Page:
After letting Spunky (Debbie's little dog) do a security check of the fence (no, he could not penetrate the fence, which is good), we decided to let five turkeys out into the pen. This relieved the brooder tubs of overcrowding and limited our risk to 33% of our stock.
The young turkeys did very well, and we released another five Independence Day and cleaned and sterilized one brooder tub and equipment. On Saturday (July 6th) we released the final five turkeys and cleaned and sanitized the last brooder tub and equipment. All the turkeys seem to be enjoying their freedom, even flying (yes, turkeys do fly, very well) into the trees to roost. While they are not very soft, they are very friendly and like to follow people around. They will also talk to you and let you pet them.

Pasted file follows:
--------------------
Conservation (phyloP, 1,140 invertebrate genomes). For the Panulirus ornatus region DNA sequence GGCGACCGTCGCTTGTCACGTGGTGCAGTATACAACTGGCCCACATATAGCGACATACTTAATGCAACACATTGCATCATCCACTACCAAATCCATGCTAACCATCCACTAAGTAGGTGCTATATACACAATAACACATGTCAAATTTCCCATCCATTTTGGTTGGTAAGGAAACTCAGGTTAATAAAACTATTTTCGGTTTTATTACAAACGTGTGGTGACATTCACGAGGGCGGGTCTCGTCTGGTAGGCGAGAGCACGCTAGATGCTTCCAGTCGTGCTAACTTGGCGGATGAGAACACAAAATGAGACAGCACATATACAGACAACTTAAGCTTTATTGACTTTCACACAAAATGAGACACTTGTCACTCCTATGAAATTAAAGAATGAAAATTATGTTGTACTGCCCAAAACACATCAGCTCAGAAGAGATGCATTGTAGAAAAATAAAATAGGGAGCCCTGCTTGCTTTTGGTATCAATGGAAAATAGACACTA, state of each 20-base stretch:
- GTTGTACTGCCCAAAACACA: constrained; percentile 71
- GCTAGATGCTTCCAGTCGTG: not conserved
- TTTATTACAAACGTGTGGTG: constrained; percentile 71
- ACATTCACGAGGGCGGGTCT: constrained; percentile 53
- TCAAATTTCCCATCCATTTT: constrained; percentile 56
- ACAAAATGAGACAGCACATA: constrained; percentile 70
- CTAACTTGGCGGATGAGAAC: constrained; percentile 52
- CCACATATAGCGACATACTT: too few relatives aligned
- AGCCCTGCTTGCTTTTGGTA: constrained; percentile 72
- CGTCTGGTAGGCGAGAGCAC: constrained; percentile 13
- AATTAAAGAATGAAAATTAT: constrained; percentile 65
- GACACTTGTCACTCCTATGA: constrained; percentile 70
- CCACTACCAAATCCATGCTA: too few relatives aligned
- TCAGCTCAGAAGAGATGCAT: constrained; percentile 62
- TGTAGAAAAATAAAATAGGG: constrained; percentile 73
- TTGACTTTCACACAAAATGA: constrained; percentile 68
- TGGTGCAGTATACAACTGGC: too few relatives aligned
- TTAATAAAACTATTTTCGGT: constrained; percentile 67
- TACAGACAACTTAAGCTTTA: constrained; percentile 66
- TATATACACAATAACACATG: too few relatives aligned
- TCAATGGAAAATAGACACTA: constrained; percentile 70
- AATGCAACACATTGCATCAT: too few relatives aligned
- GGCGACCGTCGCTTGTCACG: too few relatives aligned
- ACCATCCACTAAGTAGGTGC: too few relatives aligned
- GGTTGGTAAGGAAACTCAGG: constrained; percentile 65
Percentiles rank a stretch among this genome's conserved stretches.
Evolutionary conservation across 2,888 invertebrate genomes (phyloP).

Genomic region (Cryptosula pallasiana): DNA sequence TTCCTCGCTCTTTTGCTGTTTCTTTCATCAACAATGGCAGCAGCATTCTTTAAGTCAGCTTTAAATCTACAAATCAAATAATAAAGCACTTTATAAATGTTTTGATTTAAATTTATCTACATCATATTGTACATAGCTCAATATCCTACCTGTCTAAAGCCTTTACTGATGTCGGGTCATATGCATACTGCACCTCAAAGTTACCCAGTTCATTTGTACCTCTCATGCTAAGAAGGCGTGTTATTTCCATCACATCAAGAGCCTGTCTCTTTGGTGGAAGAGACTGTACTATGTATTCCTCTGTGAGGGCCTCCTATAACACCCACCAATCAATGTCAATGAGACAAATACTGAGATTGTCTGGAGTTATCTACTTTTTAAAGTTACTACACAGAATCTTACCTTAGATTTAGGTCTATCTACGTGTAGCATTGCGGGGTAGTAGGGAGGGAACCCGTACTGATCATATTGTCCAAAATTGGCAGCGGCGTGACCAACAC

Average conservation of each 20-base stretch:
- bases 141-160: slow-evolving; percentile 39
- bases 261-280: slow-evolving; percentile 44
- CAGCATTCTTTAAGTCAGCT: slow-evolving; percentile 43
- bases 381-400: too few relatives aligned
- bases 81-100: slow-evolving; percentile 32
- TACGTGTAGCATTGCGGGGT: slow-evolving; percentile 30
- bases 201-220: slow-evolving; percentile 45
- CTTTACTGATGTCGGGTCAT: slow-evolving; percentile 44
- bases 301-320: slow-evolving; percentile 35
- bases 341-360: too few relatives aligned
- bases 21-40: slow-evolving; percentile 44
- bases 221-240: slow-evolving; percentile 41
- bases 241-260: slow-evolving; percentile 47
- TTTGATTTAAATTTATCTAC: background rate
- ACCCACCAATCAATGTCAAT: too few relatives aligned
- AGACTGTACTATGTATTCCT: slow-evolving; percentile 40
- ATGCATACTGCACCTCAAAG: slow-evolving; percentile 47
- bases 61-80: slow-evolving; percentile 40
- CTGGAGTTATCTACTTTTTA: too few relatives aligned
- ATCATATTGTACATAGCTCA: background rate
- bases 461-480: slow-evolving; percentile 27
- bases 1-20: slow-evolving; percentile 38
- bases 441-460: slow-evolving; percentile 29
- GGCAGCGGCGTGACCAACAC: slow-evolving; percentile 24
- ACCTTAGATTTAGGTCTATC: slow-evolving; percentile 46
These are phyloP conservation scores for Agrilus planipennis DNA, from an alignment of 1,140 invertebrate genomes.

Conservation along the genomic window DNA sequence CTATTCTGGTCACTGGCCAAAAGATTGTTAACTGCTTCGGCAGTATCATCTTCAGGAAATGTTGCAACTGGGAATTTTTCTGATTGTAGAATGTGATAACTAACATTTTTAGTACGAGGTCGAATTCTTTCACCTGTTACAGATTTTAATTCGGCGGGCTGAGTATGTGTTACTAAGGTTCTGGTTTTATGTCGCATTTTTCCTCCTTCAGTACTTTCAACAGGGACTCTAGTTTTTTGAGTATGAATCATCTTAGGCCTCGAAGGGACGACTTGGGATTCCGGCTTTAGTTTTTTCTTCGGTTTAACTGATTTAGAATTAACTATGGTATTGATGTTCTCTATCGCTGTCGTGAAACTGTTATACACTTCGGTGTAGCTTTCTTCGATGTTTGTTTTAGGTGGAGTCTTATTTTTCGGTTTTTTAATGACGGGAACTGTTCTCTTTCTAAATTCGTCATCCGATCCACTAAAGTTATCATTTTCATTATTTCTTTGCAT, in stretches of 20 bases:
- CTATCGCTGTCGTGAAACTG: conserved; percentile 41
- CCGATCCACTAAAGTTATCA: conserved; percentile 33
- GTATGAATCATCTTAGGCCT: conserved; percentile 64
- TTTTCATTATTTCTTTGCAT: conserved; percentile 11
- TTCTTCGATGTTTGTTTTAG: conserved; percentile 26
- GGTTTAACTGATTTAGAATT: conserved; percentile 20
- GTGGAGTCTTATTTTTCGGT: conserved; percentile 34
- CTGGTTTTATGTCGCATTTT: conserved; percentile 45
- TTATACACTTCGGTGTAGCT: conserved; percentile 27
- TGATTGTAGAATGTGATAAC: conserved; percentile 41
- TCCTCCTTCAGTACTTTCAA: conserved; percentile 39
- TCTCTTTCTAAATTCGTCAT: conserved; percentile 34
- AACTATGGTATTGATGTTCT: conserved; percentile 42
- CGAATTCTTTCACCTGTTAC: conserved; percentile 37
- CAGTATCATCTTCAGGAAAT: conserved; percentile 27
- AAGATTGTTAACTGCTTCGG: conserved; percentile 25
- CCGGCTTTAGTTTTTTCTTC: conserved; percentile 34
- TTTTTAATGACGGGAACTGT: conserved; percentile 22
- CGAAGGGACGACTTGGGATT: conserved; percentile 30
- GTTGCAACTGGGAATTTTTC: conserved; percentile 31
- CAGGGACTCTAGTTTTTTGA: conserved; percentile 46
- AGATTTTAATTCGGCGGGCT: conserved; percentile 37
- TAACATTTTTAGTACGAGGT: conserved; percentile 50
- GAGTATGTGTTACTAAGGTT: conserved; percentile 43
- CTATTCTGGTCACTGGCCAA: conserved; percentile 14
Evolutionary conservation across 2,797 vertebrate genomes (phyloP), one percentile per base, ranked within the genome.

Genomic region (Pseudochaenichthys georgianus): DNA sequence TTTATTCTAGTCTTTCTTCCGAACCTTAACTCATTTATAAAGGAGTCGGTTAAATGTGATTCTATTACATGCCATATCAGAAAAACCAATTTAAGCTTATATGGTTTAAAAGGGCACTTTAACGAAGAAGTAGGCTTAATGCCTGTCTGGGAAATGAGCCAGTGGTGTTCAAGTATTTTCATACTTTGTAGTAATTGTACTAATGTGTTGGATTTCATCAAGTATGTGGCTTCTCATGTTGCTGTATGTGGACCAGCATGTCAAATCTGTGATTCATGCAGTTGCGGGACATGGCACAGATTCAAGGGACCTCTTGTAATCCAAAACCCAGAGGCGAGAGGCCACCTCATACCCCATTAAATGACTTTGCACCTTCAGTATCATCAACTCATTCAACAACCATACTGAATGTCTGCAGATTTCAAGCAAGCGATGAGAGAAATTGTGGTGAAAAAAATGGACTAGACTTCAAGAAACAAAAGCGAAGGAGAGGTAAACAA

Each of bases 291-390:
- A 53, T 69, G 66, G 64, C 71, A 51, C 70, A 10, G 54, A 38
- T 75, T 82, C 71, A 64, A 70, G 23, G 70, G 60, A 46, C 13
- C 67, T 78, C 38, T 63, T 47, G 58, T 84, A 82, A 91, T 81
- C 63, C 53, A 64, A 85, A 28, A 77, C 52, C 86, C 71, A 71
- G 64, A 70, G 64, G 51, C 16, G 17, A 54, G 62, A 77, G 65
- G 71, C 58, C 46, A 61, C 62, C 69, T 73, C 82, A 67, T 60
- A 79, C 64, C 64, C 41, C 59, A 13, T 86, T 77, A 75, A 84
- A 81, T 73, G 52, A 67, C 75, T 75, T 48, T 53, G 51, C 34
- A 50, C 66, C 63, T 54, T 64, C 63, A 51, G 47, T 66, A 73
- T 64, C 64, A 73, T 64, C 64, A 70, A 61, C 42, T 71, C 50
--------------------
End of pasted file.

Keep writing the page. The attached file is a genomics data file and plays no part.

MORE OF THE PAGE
Unfortunately, our planning failed us once again. We were not watching our feed closely and we were down to our last 50 pound bag of feed, and the balance of one bag that we were currently using. Debbie went by our feed supplier (Smart Mart) on Monday (July 1st) and they were out (even they were surprised), but had already placed an order that was expected to be in Tuesday. Debbie went by Tuesday, but she went in the late morning on her way back from Ft. Smith and their order was not in yet. On Wednesday afternoon both Debbie and Donald went to Smart Mart and learned that they had already sold out, telling us that they usually order one-ton and were surprised that it was going so quickly. They were going to place an order for two-tons right then, and the delivery date would be Friday. Debbie called several times Friday, but their order had not come in, so she finally called a local feed store (Heavener Feed) and they had ten bags available (just what we needed). Donald and Debbie stopped everything and went to Heavener Feed to pick up the feed. In discussing our operations with the feed store owner, it was determined that we really should be feeding the turkeys game bird feed, which is higher in protein. It is still organic qualified and is non-medicated (we do not medicate our birds other then the initial shots they get from the breeder). We ended up getting five bags of growing and laying feed for the chickens and five bags of game bird feed for the turkeys.